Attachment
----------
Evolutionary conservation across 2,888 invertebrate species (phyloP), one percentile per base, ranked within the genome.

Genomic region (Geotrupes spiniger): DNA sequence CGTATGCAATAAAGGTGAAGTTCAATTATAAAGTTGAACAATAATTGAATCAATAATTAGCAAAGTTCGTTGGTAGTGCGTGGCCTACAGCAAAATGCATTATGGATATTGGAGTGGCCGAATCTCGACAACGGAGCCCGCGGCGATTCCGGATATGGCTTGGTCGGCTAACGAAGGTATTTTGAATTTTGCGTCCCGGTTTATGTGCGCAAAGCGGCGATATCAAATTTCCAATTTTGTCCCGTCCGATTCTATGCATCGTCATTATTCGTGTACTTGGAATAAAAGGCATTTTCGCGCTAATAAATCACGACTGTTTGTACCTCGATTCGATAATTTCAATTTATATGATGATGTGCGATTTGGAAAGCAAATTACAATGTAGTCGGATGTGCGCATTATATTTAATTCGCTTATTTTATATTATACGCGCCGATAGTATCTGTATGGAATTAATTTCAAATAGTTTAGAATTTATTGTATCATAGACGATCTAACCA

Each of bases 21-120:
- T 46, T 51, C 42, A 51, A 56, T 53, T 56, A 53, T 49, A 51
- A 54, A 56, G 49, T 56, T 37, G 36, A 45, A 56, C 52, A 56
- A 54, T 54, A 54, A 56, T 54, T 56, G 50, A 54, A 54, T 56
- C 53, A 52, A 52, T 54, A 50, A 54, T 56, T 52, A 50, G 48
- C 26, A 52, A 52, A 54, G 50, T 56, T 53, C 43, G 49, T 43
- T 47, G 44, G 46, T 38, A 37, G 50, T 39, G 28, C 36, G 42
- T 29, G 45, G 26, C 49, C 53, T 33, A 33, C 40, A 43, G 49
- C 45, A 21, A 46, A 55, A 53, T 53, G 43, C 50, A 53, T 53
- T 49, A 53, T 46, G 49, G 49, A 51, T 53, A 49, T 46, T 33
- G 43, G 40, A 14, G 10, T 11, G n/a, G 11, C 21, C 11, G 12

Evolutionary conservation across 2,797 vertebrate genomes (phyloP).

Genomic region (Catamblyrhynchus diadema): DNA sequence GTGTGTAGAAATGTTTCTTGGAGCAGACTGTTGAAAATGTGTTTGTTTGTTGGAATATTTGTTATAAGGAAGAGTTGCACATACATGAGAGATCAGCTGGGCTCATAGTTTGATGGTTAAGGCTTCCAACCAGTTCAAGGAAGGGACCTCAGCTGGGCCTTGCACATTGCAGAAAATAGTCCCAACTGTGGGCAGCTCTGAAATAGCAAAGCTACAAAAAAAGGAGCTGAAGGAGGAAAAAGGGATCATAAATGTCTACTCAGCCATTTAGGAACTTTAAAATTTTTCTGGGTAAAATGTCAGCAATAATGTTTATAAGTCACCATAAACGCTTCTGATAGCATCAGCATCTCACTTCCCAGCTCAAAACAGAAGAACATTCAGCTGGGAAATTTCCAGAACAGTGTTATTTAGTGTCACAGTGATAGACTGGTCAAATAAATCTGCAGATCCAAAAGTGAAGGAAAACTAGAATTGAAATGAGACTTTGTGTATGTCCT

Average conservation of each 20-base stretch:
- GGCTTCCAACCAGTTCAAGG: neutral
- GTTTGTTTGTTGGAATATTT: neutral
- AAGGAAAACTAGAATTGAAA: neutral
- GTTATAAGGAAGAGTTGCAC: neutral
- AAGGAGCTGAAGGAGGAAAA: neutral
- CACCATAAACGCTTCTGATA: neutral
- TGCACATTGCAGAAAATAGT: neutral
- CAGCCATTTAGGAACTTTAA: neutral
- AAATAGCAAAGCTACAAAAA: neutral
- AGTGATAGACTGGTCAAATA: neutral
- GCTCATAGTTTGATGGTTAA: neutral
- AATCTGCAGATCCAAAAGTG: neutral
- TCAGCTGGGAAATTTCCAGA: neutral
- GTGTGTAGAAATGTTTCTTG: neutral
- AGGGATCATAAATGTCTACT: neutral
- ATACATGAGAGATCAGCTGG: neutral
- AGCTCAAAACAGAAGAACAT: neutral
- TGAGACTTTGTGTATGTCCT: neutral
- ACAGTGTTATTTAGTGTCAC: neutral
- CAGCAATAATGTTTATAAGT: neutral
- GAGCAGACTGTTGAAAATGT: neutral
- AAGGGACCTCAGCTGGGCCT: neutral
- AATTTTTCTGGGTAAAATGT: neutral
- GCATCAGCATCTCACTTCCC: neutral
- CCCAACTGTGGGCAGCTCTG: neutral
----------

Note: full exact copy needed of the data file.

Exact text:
Evolutionary conservation across 2,888 invertebrate species (phyloP), one percentile per base, ranked within the genome.

Genomic region (Geotrupes spiniger): DNA sequence CGTATGCAATAAAGGTGAAGTTCAATTATAAAGTTGAACAATAATTGAATCAATAATTAGCAAAGTTCGTTGGTAGTGCGTGGCCTACAGCAAAATGCATTATGGATATTGGAGTGGCCGAATCTCGACAACGGAGCCCGCGGCGATTCCGGATATGGCTTGGTCGGCTAACGAAGGTATTTTGAATTTTGCGTCCCGGTTTATGTGCGCAAAGCGGCGATATCAAATTTCCAATTTTGTCCCGTCCGATTCTATGCATCGTCATTATTCGTGTACTTGGAATAAAAGGCATTTTCGCGCTAATAAATCACGACTGTTTGTACCTCGATTCGATAATTTCAATTTATATGATGATGTGCGATTTGGAAAGCAAATTACAATGTAGTCGGATGTGCGCATTATATTTAATTCGCTTATTTTATATTATACGCGCCGATAGTATCTGTATGGAATTAATTTCAAATAGTTTAGAATTTATTGTATCATAGACGATCTAACCA

Each of bases 21-120:
- T 46, T 51, C 42, A 51, A 56, T 53, T 56, A 53, T 49, A 51
- A 54, A 56, G 49, T 56, T 37, G 36, A 45, A 56, C 52, A 56
- A 54, T 54, A 54, A 56, T 54, T 56, G 50, A 54, A 54, T 56
- C 53, A 52, A 52, T 54, A 50, A 54, T 56, T 52, A 50, G 48
- C 26, A 52, A 52, A 54, G 50, T 56, T 53, C 43, G 49, T 43
- T 47, G 44, G 46, T 38, A 37, G 50, T 39, G 28, C 36, G 42
- T 29, G 45, G 26, C 49, C 53, T 33, A 33, C 40, A 43, G 49
- C 45, A 21, A 46, A 55, A 53, T 53, G 43, C 50, A 53, T 53
- T 49, A 53, T 46, G 49, G 49, A 51, T 53, A 49, T 46, T 33
- G 43, G 40, A 14, G 10, T 11, G n/a, G 11, C 21, C 11, G 12

Evolutionary conservation across 2,797 vertebrate genomes (phyloP).

Genomic region (Catamblyrhynchus diadema): DNA sequence GTGTGTAGAAATGTTTCTTGGAGCAGACTGTTGAAAATGTGTTTGTTTGTTGGAATATTTGTTATAAGGAAGAGTTGCACATACATGAGAGATCAGCTGGGCTCATAGTTTGATGGTTAAGGCTTCCAACCAGTTCAAGGAAGGGACCTCAGCTGGGCCTTGCACATTGCAGAAAATAGTCCCAACTGTGGGCAGCTCTGAAATAGCAAAGCTACAAAAAAAGGAGCTGAAGGAGGAAAAAGGGATCATAAATGTCTACTCAGCCATTTAGGAACTTTAAAATTTTTCTGGGTAAAATGTCAGCAATAATGTTTATAAGTCACCATAAACGCTTCTGATAGCATCAGCATCTCACTTCCCAGCTCAAAACAGAAGAACATTCAGCTGGGAAATTTCCAGAACAGTGTTATTTAGTGTCACAGTGATAGACTGGTCAAATAAATCTGCAGATCCAAAAGTGAAGGAAAACTAGAATTGAAATGAGACTTTGTGTATGTCCT

Average conservation of each 20-base stretch:
- GGCTTCCAACCAGTTCAAGG: neutral
- GTTTGTTTGTTGGAATATTT: neutral
- AAGGAAAACTAGAATTGAAA: neutral
- GTTATAAGGAAGAGTTGCAC: neutral
- AAGGAGCTGAAGGAGGAAAA: neutral
- CACCATAAACGCTTCTGATA: neutral
- TGCACATTGCAGAAAATAGT: neutral
- CAGCCATTTAGGAACTTTAA: neutral
- AAATAGCAAAGCTACAAAAA: neutral
- AGTGATAGACTGGTCAAATA: neutral
- GCTCATAGTTTGATGGTTAA: neutral
- AATCTGCAGATCCAAAAGTG: neutral
- TCAGCTGGGAAATTTCCAGA: neutral
- GTGTGTAGAAATGTTTCTTG: neutral
- AGGGATCATAAATGTCTACT: neutral
- ATACATGAGAGATCAGCTGG: neutral
- AGCTCAAAACAGAAGAACAT: neutral
- TGAGACTTTGTGTATGTCCT: neutral
- ACAGTGTTATTTAGTGTCAC: neutral
- CAGCAATAATGTTTATAAGT: neutral
- GAGCAGACTGTTGAAAATGT: neutral
- AAGGGACCTCAGCTGGGCCT: neutral
- AATTTTTCTGGGTAAAATGT: neutral
- GCATCAGCATCTCACTTCCC: neutral
- CCCAACTGTGGGCAGCTCTG: neutral